We are always looking for young volunteers to come in and take part in our fun studies. If you would like to volunteer with your child please click here to complete our registration form. All our research is aimed at understanding more about how vision develops in infancy and childhood. Below are some of the studies we currently have running in the lab.
New Vision Tests
We are developing new vision tests specifically for infants and young children. These tests use new technology to measure how well children can see, and will allow clinicians at Moorfields Eye Hospital to find out whether new therapies for childhood eye disease are effective. To develop our tests we first need to see many infants and children with healthy vision. In one type of test, an 'eye tracker' based test, an infant looks at targets on a computer screen while the 'eye tracker', which is a device like a camera, monitors where they are looking. To see an example information sheet for this study, please click here.
Bouncing Balls Study
We are interested in measuring the development of touch and hearing as well as vision. Our aim is to understand how these develop when vision is absent or poor. This can help us to identify methods that can be used to study development of non-visual abilities in children whose vision is not developing normally. The Bouncing Balls study consists of a game divided into levels, during which we ask your child to touch an object and/or listen to the sound the object makes. We then ask your child to compare the two objects. After each completed level your child receives a sticker and has the chance to do some colouring-in before the next level.
This study is investigating how children learn to locate objects using both vision and sound together. In the study your child looks at a series of images on a computer screen whilst sounds are played by speakers in different positions around the screen. Children are asked to judge where the sound are located. After each completed level your child will receive a sticker and be able to play Pac Man on the computer. After finishing the whole experiment your child will receive a small prize.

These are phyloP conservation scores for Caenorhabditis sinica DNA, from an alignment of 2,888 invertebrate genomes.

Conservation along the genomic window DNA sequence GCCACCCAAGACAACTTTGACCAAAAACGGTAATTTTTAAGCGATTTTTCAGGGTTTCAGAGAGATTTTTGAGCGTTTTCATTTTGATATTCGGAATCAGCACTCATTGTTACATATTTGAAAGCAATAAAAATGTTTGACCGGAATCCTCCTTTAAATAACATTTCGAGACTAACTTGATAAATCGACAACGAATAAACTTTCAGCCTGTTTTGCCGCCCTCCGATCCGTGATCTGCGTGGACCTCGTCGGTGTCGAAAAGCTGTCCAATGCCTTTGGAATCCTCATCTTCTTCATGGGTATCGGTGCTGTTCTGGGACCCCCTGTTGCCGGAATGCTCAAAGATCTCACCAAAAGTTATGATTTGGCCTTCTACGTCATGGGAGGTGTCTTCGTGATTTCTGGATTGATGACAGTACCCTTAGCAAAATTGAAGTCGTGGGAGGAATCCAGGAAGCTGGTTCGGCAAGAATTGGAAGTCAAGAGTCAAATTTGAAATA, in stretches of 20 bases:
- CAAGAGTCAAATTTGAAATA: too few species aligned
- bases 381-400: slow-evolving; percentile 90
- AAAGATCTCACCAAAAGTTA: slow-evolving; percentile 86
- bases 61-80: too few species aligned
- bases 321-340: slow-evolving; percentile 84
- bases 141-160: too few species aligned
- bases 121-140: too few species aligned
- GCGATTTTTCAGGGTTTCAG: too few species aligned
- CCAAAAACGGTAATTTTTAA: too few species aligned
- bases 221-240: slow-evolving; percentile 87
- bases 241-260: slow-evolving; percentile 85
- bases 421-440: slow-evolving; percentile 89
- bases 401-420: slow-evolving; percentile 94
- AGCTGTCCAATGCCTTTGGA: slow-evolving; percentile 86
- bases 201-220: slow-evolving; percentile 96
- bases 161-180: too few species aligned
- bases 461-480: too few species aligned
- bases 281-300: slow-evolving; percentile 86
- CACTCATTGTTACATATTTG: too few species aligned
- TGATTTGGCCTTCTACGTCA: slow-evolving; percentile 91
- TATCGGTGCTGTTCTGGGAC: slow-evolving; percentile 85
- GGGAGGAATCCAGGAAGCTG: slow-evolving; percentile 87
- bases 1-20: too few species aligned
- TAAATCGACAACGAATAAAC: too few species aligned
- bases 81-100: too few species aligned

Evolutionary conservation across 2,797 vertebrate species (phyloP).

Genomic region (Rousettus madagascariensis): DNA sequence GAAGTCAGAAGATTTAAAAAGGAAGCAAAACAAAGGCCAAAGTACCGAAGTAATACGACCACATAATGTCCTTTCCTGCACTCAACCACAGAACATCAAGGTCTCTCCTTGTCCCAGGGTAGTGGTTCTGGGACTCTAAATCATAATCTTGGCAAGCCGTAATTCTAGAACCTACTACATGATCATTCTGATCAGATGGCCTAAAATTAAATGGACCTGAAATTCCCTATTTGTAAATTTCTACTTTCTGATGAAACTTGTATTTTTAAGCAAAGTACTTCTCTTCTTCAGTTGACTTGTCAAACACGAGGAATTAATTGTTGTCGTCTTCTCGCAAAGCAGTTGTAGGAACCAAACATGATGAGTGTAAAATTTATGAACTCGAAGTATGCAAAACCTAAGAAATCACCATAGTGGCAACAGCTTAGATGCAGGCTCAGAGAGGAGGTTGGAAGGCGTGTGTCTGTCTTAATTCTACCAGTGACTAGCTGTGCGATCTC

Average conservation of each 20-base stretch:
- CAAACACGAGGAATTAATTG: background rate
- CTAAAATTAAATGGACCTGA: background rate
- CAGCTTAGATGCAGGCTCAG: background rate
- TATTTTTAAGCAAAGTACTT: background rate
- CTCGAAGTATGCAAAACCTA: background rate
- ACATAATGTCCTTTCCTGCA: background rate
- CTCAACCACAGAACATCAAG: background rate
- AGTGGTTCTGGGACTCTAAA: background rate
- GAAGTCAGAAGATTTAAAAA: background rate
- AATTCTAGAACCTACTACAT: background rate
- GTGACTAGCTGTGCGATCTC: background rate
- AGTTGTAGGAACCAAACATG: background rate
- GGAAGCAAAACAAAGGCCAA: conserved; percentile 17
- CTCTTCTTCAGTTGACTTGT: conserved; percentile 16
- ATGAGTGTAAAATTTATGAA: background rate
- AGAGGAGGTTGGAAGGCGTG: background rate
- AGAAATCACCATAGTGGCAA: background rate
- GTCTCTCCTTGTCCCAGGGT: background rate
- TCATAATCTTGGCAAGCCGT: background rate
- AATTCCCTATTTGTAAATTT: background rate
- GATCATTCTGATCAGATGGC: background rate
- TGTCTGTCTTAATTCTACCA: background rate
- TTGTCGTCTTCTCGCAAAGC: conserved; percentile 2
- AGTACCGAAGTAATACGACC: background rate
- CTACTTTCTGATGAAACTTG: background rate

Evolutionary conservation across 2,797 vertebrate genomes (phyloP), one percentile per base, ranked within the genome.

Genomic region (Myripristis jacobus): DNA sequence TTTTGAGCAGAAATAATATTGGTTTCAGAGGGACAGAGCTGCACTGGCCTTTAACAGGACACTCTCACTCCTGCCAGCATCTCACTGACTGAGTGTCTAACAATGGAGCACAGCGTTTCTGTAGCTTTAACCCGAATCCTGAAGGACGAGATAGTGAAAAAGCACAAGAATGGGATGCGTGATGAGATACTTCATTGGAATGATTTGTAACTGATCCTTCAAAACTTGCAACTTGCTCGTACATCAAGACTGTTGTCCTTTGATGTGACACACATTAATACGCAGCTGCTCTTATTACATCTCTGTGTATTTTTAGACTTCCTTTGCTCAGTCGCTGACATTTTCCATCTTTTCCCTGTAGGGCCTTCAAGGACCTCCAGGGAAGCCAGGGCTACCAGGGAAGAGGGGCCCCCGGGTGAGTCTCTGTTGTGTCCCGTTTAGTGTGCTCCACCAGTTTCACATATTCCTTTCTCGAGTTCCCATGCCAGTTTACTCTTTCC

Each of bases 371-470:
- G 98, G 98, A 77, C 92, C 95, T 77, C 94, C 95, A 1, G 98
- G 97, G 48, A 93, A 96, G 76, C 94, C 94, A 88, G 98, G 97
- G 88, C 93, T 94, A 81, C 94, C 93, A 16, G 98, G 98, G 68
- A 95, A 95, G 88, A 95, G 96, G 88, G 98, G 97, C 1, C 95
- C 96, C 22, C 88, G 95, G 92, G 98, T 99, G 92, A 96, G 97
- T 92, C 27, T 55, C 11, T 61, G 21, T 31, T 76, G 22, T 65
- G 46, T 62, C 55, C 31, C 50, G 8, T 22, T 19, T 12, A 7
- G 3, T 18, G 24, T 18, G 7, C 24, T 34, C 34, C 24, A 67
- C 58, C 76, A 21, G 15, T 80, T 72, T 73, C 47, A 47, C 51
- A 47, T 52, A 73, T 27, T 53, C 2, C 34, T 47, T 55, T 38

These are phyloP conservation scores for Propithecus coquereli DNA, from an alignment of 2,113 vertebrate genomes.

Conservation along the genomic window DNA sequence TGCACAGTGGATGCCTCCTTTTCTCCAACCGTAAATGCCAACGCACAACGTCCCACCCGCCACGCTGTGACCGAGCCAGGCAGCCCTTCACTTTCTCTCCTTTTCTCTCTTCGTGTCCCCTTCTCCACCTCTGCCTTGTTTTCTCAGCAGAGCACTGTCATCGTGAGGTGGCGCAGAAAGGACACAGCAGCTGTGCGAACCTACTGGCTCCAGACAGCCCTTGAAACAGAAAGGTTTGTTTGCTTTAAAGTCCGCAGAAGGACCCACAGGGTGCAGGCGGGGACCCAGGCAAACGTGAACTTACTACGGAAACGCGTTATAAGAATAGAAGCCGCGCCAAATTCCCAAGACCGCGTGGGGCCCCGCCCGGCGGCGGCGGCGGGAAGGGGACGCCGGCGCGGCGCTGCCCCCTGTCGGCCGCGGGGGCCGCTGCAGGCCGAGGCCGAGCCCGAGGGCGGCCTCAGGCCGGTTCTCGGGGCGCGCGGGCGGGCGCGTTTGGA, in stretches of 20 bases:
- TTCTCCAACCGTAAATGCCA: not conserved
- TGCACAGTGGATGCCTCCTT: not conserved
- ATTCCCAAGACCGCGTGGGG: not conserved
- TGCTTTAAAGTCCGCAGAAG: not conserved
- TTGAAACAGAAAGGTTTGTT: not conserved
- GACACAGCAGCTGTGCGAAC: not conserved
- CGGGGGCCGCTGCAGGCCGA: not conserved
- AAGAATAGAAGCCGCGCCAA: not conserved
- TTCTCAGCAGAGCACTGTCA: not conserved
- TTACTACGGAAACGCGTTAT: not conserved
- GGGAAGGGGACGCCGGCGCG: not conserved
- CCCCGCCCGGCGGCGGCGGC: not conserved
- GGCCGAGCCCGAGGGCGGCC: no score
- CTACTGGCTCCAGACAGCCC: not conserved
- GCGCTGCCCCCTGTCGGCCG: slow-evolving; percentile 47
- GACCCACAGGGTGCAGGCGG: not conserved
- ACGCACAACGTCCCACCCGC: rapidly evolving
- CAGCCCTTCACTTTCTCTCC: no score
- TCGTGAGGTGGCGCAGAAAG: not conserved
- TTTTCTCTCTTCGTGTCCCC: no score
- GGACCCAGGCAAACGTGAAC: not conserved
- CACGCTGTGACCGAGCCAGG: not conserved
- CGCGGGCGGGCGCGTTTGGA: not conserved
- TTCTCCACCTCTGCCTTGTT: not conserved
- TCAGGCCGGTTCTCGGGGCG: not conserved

Sometimes our research involves taking pictures of the brain using an fMRI scanner. An fMRI study would involve your child lying in a scanner like the one shown here and carrying out a visual task whilst being scanned. This can tell us about the parts of the brain responsible for vision and how these develop with age. On completion of the scan your child would receive a certificate and a picture of their brain to take home.
To find out more about what an fMRI study would involve please click here.
Special thanks go to St Luke's CE Primary School and the Lyceum Independent Preparatory School who have kindly welcomed us into their schools to conduct research. It was a delight working with all the staff and pupils at these schools and their contribution to our research is greatly appreciated.